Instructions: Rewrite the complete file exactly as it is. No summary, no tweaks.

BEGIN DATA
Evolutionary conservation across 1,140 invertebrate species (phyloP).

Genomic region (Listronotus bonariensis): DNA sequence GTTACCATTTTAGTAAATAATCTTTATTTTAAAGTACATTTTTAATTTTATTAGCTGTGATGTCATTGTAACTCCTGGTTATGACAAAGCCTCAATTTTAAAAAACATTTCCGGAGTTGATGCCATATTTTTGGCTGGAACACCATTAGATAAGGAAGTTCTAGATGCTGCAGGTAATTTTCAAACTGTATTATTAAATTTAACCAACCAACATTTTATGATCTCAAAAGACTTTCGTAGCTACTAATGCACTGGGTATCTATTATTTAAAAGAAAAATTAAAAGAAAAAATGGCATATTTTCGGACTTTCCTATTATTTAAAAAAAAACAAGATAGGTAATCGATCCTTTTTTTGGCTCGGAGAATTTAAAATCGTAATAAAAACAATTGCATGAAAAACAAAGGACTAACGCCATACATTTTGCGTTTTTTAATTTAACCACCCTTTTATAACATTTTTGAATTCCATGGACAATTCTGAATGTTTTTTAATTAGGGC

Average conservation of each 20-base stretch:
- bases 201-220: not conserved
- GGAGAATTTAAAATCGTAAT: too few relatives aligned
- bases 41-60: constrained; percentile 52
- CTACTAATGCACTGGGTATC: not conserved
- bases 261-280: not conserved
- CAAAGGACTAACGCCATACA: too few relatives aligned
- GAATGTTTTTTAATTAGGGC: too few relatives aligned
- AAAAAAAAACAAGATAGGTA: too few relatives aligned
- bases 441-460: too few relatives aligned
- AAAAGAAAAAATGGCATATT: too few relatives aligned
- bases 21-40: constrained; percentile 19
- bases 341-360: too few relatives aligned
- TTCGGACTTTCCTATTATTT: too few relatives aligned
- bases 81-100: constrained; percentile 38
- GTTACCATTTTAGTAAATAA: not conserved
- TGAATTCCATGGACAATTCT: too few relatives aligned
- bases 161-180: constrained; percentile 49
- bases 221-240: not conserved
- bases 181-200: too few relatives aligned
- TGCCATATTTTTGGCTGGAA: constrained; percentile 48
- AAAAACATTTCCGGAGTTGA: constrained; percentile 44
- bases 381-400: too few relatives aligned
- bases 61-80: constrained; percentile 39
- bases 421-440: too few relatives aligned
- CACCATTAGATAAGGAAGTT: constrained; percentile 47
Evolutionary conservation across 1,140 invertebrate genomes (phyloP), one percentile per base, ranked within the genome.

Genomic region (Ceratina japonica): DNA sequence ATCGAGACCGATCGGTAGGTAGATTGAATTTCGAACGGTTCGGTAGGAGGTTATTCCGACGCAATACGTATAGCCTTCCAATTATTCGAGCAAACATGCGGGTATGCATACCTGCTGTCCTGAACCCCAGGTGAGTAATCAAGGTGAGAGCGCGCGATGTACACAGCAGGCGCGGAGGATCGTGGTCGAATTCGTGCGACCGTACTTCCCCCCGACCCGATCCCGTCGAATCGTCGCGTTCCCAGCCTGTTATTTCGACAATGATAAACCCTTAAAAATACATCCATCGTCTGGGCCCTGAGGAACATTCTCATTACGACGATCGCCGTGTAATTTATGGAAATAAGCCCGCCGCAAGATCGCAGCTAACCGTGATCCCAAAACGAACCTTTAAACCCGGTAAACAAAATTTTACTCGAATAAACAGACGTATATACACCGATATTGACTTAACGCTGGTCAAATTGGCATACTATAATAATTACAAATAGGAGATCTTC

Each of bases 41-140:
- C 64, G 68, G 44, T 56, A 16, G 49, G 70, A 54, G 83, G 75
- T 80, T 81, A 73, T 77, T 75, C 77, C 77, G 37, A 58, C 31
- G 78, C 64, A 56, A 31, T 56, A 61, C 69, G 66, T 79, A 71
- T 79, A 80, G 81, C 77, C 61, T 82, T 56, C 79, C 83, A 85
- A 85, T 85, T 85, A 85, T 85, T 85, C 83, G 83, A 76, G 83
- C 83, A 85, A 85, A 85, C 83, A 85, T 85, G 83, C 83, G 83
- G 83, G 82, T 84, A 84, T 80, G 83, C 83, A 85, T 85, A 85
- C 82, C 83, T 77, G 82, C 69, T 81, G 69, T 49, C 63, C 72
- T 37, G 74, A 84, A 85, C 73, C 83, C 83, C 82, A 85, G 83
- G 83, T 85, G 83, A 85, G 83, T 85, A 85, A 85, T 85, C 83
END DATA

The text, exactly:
Evolutionary conservation across 1,140 invertebrate species (phyloP).

Genomic region (Listronotus bonariensis): DNA sequence GTTACCATTTTAGTAAATAATCTTTATTTTAAAGTACATTTTTAATTTTATTAGCTGTGATGTCATTGTAACTCCTGGTTATGACAAAGCCTCAATTTTAAAAAACATTTCCGGAGTTGATGCCATATTTTTGGCTGGAACACCATTAGATAAGGAAGTTCTAGATGCTGCAGGTAATTTTCAAACTGTATTATTAAATTTAACCAACCAACATTTTATGATCTCAAAAGACTTTCGTAGCTACTAATGCACTGGGTATCTATTATTTAAAAGAAAAATTAAAAGAAAAAATGGCATATTTTCGGACTTTCCTATTATTTAAAAAAAAACAAGATAGGTAATCGATCCTTTTTTTGGCTCGGAGAATTTAAAATCGTAATAAAAACAATTGCATGAAAAACAAAGGACTAACGCCATACATTTTGCGTTTTTTAATTTAACCACCCTTTTATAACATTTTTGAATTCCATGGACAATTCTGAATGTTTTTTAATTAGGGC

Average conservation of each 20-base stretch:
- bases 201-220: not conserved
- GGAGAATTTAAAATCGTAAT: too few relatives aligned
- bases 41-60: constrained; percentile 52
- CTACTAATGCACTGGGTATC: not conserved
- bases 261-280: not conserved
- CAAAGGACTAACGCCATACA: too few relatives aligned
- GAATGTTTTTTAATTAGGGC: too few relatives aligned
- AAAAAAAAACAAGATAGGTA: too few relatives aligned
- bases 441-460: too few relatives aligned
- AAAAGAAAAAATGGCATATT: too few relatives aligned
- bases 21-40: constrained; percentile 19
- bases 341-360: too few relatives aligned
- TTCGGACTTTCCTATTATTT: too few relatives aligned
- bases 81-100: constrained; percentile 38
- GTTACCATTTTAGTAAATAA: not conserved
- TGAATTCCATGGACAATTCT: too few relatives aligned
- bases 161-180: constrained; percentile 49
- bases 221-240: not conserved
- bases 181-200: too few relatives aligned
- TGCCATATTTTTGGCTGGAA: constrained; percentile 48
- AAAAACATTTCCGGAGTTGA: constrained; percentile 44
- bases 381-400: too few relatives aligned
- bases 61-80: constrained; percentile 39
- bases 421-440: too few relatives aligned
- CACCATTAGATAAGGAAGTT: constrained; percentile 47
Evolutionary conservation across 1,140 invertebrate genomes (phyloP), one percentile per base, ranked within the genome.

Genomic region (Ceratina japonica): DNA sequence ATCGAGACCGATCGGTAGGTAGATTGAATTTCGAACGGTTCGGTAGGAGGTTATTCCGACGCAATACGTATAGCCTTCCAATTATTCGAGCAAACATGCGGGTATGCATACCTGCTGTCCTGAACCCCAGGTGAGTAATCAAGGTGAGAGCGCGCGATGTACACAGCAGGCGCGGAGGATCGTGGTCGAATTCGTGCGACCGTACTTCCCCCCGACCCGATCCCGTCGAATCGTCGCGTTCCCAGCCTGTTATTTCGACAATGATAAACCCTTAAAAATACATCCATCGTCTGGGCCCTGAGGAACATTCTCATTACGACGATCGCCGTGTAATTTATGGAAATAAGCCCGCCGCAAGATCGCAGCTAACCGTGATCCCAAAACGAACCTTTAAACCCGGTAAACAAAATTTTACTCGAATAAACAGACGTATATACACCGATATTGACTTAACGCTGGTCAAATTGGCATACTATAATAATTACAAATAGGAGATCTTC

Each of bases 41-140:
- C 64, G 68, G 44, T 56, A 16, G 49, G 70, A 54, G 83, G 75
- T 80, T 81, A 73, T 77, T 75, C 77, C 77, G 37, A 58, C 31
- G 78, C 64, A 56, A 31, T 56, A 61, C 69, G 66, T 79, A 71
- T 79, A 80, G 81, C 77, C 61, T 82, T 56, C 79, C 83, A 85
- A 85, T 85, T 85, A 85, T 85, T 85, C 83, G 83, A 76, G 83
- C 83, A 85, A 85, A 85, C 83, A 85, T 85, G 83, C 83, G 83
- G 83, G 82, T 84, A 84, T 80, G 83, C 83, A 85, T 85, A 85
- C 82, C 83, T 77, G 82, C 69, T 81, G 69, T 49, C 63, C 72
- T 37, G 74, A 84, A 85, C 73, C 83, C 83, C 82, A 85, G 83
- G 83, T 85, G 83, A 85, G 83, T 85, A 85, A 85, T 85, C 83